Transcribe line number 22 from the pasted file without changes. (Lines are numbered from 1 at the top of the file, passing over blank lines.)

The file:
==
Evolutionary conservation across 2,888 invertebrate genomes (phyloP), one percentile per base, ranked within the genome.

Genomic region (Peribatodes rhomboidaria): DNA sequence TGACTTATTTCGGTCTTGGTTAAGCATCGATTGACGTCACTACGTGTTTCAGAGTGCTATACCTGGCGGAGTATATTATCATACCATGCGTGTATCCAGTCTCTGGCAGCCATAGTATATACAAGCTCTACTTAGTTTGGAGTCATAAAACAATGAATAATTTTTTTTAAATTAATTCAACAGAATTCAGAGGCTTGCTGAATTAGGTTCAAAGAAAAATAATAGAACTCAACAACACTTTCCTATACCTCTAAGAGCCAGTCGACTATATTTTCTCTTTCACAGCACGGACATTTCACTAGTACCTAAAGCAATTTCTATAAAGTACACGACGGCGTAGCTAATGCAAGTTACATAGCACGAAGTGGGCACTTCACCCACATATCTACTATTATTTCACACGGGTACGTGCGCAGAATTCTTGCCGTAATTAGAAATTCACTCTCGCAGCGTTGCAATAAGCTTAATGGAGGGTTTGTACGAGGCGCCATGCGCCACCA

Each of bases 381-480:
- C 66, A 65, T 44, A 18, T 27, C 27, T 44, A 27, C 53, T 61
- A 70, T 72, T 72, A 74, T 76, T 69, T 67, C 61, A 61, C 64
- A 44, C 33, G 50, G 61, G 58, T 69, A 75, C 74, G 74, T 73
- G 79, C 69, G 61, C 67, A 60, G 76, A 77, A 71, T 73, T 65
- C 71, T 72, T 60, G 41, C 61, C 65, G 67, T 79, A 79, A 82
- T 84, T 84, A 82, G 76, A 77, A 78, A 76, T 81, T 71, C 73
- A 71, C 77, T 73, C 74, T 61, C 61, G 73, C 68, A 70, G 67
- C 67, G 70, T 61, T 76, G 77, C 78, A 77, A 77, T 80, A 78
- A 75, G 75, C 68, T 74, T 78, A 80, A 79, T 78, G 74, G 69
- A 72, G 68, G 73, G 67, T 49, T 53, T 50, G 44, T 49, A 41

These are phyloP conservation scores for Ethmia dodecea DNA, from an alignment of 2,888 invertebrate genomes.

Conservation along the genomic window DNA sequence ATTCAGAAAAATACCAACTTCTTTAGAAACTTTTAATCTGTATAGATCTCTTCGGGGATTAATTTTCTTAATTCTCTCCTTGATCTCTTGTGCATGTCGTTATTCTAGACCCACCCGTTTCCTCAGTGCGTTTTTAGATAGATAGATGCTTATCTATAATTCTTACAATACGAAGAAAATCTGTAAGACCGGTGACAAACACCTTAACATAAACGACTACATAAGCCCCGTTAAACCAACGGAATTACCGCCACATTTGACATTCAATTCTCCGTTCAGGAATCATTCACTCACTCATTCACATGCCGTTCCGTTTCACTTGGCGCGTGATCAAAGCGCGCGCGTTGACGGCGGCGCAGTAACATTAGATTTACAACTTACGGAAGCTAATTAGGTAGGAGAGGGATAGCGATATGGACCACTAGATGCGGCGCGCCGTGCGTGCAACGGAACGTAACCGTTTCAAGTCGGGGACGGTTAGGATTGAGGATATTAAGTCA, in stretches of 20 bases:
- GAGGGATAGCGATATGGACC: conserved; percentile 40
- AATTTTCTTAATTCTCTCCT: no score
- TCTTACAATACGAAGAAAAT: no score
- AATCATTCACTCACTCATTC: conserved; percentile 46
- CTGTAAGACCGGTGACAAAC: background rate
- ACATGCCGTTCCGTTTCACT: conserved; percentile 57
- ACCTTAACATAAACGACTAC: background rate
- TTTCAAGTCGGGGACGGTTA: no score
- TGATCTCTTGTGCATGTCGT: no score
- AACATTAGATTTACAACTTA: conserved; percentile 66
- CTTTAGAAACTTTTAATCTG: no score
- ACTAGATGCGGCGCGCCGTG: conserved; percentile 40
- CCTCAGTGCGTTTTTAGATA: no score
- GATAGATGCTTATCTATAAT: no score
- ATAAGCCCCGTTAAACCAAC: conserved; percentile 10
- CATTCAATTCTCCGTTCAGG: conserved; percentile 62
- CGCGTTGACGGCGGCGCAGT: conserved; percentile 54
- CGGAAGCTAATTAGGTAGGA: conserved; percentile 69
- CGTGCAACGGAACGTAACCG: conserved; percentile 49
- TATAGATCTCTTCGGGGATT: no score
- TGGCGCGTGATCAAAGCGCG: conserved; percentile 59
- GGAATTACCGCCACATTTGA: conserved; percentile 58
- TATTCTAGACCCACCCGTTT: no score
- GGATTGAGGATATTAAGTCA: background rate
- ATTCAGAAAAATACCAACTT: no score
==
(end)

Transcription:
- ACCTTAACATAAACGACTAC: background rate